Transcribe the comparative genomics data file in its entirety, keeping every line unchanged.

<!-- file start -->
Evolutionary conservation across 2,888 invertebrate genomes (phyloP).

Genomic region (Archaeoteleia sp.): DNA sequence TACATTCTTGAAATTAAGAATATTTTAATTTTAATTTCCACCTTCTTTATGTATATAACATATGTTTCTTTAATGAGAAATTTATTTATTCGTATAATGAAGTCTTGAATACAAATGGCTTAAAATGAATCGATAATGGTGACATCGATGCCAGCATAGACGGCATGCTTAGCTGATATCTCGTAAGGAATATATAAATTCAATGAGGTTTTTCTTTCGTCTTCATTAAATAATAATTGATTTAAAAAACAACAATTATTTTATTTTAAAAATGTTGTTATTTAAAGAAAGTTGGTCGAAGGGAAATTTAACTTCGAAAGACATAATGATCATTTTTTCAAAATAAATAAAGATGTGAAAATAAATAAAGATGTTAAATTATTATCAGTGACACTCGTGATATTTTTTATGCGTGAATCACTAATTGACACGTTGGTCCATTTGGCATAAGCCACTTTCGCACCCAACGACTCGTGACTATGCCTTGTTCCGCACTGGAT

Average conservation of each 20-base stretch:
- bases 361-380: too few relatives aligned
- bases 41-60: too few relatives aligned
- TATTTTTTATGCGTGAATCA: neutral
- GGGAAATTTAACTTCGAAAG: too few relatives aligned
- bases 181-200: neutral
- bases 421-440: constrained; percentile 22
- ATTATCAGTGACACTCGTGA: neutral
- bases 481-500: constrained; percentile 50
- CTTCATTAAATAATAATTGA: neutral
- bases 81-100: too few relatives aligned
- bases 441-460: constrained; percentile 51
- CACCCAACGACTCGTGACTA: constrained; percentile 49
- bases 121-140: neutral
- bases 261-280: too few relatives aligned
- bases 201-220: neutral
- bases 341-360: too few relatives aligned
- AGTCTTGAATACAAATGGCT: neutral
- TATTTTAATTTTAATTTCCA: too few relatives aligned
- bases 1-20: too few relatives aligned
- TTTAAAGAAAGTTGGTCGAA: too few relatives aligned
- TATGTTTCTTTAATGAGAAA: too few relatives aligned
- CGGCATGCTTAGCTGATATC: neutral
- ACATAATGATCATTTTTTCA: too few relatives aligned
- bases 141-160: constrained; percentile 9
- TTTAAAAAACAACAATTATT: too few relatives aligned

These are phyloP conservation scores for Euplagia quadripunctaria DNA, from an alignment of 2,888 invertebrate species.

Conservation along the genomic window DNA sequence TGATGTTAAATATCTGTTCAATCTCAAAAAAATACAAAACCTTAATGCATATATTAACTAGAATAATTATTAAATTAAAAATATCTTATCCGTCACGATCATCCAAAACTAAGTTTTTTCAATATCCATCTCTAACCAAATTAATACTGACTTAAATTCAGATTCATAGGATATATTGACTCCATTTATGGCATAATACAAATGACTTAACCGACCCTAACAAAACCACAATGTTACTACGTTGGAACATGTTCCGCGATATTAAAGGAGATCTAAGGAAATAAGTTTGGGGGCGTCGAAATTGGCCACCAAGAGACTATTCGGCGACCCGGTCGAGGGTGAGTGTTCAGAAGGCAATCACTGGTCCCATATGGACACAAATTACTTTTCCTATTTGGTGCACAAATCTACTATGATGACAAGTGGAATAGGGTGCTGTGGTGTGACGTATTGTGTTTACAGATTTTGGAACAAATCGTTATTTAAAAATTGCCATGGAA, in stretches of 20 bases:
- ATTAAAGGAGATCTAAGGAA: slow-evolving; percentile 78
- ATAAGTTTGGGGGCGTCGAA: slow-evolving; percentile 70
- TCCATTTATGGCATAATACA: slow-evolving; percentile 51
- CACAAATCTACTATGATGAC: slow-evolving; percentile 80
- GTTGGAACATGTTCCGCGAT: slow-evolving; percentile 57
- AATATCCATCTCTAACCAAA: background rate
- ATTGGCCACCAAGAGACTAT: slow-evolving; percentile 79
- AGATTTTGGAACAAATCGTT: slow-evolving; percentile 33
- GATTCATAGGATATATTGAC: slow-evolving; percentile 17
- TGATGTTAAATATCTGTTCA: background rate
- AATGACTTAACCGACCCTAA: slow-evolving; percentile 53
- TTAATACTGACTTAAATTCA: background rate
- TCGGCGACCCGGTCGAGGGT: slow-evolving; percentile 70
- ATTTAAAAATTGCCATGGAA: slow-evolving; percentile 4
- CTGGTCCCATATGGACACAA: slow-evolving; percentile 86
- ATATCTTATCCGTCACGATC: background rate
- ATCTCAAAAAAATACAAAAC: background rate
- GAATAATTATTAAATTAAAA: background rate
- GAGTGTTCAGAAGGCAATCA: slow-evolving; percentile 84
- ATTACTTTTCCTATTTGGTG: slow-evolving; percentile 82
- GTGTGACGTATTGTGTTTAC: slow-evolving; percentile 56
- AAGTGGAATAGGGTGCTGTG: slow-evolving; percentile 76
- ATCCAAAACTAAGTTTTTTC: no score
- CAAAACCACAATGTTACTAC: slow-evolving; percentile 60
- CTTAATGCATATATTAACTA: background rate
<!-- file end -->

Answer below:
Evolutionary conservation across 2,888 invertebrate genomes (phyloP).

Genomic region (Archaeoteleia sp.): DNA sequence TACATTCTTGAAATTAAGAATATTTTAATTTTAATTTCCACCTTCTTTATGTATATAACATATGTTTCTTTAATGAGAAATTTATTTATTCGTATAATGAAGTCTTGAATACAAATGGCTTAAAATGAATCGATAATGGTGACATCGATGCCAGCATAGACGGCATGCTTAGCTGATATCTCGTAAGGAATATATAAATTCAATGAGGTTTTTCTTTCGTCTTCATTAAATAATAATTGATTTAAAAAACAACAATTATTTTATTTTAAAAATGTTGTTATTTAAAGAAAGTTGGTCGAAGGGAAATTTAACTTCGAAAGACATAATGATCATTTTTTCAAAATAAATAAAGATGTGAAAATAAATAAAGATGTTAAATTATTATCAGTGACACTCGTGATATTTTTTATGCGTGAATCACTAATTGACACGTTGGTCCATTTGGCATAAGCCACTTTCGCACCCAACGACTCGTGACTATGCCTTGTTCCGCACTGGAT

Average conservation of each 20-base stretch:
- bases 361-380: too few relatives aligned
- bases 41-60: too few relatives aligned
- TATTTTTTATGCGTGAATCA: neutral
- GGGAAATTTAACTTCGAAAG: too few relatives aligned
- bases 181-200: neutral
- bases 421-440: constrained; percentile 22
- ATTATCAGTGACACTCGTGA: neutral
- bases 481-500: constrained; percentile 50
- CTTCATTAAATAATAATTGA: neutral
- bases 81-100: too few relatives aligned
- bases 441-460: constrained; percentile 51
- CACCCAACGACTCGTGACTA: constrained; percentile 49
- bases 121-140: neutral
- bases 261-280: too few relatives aligned
- bases 201-220: neutral
- bases 341-360: too few relatives aligned
- AGTCTTGAATACAAATGGCT: neutral
- TATTTTAATTTTAATTTCCA: too few relatives aligned
- bases 1-20: too few relatives aligned
- TTTAAAGAAAGTTGGTCGAA: too few relatives aligned
- TATGTTTCTTTAATGAGAAA: too few relatives aligned
- CGGCATGCTTAGCTGATATC: neutral
- ACATAATGATCATTTTTTCA: too few relatives aligned
- bases 141-160: constrained; percentile 9
- TTTAAAAAACAACAATTATT: too few relatives aligned

These are phyloP conservation scores for Euplagia quadripunctaria DNA, from an alignment of 2,888 invertebrate species.

Conservation along the genomic window DNA sequence TGATGTTAAATATCTGTTCAATCTCAAAAAAATACAAAACCTTAATGCATATATTAACTAGAATAATTATTAAATTAAAAATATCTTATCCGTCACGATCATCCAAAACTAAGTTTTTTCAATATCCATCTCTAACCAAATTAATACTGACTTAAATTCAGATTCATAGGATATATTGACTCCATTTATGGCATAATACAAATGACTTAACCGACCCTAACAAAACCACAATGTTACTACGTTGGAACATGTTCCGCGATATTAAAGGAGATCTAAGGAAATAAGTTTGGGGGCGTCGAAATTGGCCACCAAGAGACTATTCGGCGACCCGGTCGAGGGTGAGTGTTCAGAAGGCAATCACTGGTCCCATATGGACACAAATTACTTTTCCTATTTGGTGCACAAATCTACTATGATGACAAGTGGAATAGGGTGCTGTGGTGTGACGTATTGTGTTTACAGATTTTGGAACAAATCGTTATTTAAAAATTGCCATGGAA, in stretches of 20 bases:
- ATTAAAGGAGATCTAAGGAA: slow-evolving; percentile 78
- ATAAGTTTGGGGGCGTCGAA: slow-evolving; percentile 70
- TCCATTTATGGCATAATACA: slow-evolving; percentile 51
- CACAAATCTACTATGATGAC: slow-evolving; percentile 80
- GTTGGAACATGTTCCGCGAT: slow-evolving; percentile 57
- AATATCCATCTCTAACCAAA: background rate
- ATTGGCCACCAAGAGACTAT: slow-evolving; percentile 79
- AGATTTTGGAACAAATCGTT: slow-evolving; percentile 33
- GATTCATAGGATATATTGAC: slow-evolving; percentile 17
- TGATGTTAAATATCTGTTCA: background rate
- AATGACTTAACCGACCCTAA: slow-evolving; percentile 53
- TTAATACTGACTTAAATTCA: background rate
- TCGGCGACCCGGTCGAGGGT: slow-evolving; percentile 70
- ATTTAAAAATTGCCATGGAA: slow-evolving; percentile 4
- CTGGTCCCATATGGACACAA: slow-evolving; percentile 86
- ATATCTTATCCGTCACGATC: background rate
- ATCTCAAAAAAATACAAAAC: background rate
- GAATAATTATTAAATTAAAA: background rate
- GAGTGTTCAGAAGGCAATCA: slow-evolving; percentile 84
- ATTACTTTTCCTATTTGGTG: slow-evolving; percentile 82
- GTGTGACGTATTGTGTTTAC: slow-evolving; percentile 56
- AAGTGGAATAGGGTGCTGTG: slow-evolving; percentile 76
- ATCCAAAACTAAGTTTTTTC: no score
- CAAAACCACAATGTTACTAC: slow-evolving; percentile 60
- CTTAATGCATATATTAACTA: background rate